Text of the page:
There Must Be An Easier Way
(This is one of a series of GMAT tips that we offer on our blog.)
If you’ve been a loyal reader of this space for a year or so, you may have read something similar to this post back in the fall of 2008, but it bears repeating. Business schools aren’t particularly interested in “human calculators,” but they do express a direct preference for problem solvers — those who can efficiently make good decisions. As such, the quantitative side of the GMAT is skewed toward that kind of thinking, and rewards test-takers who can efficiently and accurately analyze numbers.
Because of that, Veritas Prep GMAT tutors have long encouraged their students to become adept at using fractions to simplify calculations on the exam. Simply put, GMAT problems are much more efficiently solved using fractions than using long division or decimals. Recently, your author had a chance to put this practice in to real-world use when he had to confront the daunting…. metric system!
While driving through France to personally investigate the topic of last week’s blog post, the Tour de France bicycle race, I encountered road signs that all expressed distances in terms of kilometers, a unit of measure that doesn’t quite satisfy my American appetite for knowledge of “are we there yet?”. However, driving a foreign car while navigating roundabouts with signs posted in French didn’t leave me with much mental capacity to calculate mileage using the 1 kilometer = 0.62 miles conversion… until I decided that 0.62 is almost exactly 3/5.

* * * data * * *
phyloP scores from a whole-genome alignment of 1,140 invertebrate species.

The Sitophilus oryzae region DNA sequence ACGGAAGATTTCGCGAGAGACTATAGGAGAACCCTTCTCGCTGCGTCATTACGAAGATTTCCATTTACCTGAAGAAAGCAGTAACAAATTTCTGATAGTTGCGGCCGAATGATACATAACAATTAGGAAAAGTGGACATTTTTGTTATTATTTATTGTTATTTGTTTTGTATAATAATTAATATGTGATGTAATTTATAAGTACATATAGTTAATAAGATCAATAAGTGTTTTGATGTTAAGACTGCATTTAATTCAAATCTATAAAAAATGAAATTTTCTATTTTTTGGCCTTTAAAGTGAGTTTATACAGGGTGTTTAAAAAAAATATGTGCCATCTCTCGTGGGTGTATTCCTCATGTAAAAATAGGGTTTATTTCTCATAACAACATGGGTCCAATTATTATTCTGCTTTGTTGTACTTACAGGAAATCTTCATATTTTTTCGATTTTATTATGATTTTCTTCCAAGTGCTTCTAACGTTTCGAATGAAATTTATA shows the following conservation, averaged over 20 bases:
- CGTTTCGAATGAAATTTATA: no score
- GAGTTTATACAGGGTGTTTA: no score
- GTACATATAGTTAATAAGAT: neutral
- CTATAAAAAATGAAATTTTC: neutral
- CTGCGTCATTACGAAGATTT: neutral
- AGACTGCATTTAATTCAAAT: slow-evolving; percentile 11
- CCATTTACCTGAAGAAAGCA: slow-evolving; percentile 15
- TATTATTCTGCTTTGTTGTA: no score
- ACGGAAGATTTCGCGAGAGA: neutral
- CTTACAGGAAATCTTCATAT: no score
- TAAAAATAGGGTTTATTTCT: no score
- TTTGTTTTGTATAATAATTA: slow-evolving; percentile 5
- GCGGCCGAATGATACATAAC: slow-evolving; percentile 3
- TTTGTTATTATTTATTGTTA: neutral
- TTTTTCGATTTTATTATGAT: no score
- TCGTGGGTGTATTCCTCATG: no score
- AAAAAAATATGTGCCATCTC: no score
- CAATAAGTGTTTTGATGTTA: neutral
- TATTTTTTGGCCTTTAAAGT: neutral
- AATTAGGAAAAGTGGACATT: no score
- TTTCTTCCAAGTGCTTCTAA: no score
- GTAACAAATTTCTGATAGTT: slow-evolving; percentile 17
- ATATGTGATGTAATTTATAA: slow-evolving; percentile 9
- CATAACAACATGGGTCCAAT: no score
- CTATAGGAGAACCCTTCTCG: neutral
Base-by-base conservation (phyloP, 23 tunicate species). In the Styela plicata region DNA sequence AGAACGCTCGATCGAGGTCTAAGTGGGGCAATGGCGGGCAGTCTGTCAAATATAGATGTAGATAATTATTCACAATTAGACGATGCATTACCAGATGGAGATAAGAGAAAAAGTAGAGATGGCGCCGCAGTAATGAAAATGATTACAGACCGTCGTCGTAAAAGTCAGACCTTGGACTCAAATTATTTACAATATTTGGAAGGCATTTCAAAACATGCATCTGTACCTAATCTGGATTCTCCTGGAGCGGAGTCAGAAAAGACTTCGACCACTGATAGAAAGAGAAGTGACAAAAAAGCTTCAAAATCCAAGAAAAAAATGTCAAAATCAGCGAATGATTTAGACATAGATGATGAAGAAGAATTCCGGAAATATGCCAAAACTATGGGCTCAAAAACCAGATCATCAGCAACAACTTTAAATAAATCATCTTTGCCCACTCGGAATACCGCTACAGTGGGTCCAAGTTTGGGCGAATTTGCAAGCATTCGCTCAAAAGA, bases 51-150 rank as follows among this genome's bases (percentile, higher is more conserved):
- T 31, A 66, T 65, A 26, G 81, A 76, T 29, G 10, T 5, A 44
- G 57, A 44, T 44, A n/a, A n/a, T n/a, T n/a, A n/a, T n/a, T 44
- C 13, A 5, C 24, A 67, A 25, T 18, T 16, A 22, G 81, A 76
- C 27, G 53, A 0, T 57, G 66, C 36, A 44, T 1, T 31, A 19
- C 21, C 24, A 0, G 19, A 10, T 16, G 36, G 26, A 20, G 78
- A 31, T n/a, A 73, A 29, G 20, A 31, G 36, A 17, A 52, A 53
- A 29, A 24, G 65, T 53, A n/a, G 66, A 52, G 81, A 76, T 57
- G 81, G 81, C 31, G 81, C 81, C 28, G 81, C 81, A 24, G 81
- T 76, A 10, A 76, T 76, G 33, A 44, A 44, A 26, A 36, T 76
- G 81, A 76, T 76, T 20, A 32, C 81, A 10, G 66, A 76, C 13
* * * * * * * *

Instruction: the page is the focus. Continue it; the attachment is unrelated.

Using a fraction like 3/5, instead of a decimal like 0.62 (or even 0.6) allowed me to quickly convert kilometers to miles to satisfy my desire to know how far it would be to the next gas station, restaurant, or exit. 150 km? Simply divide by 5 and multiply by 3, and I could quickly determine that it was approximately 90 miles.
On the GMAT, just like while driving, you will want to avoid tedious calculations. Using fractions will allow you to make quick calculations and decisions without the mess or stress (rhyme unintentional) of handwritten calculations.
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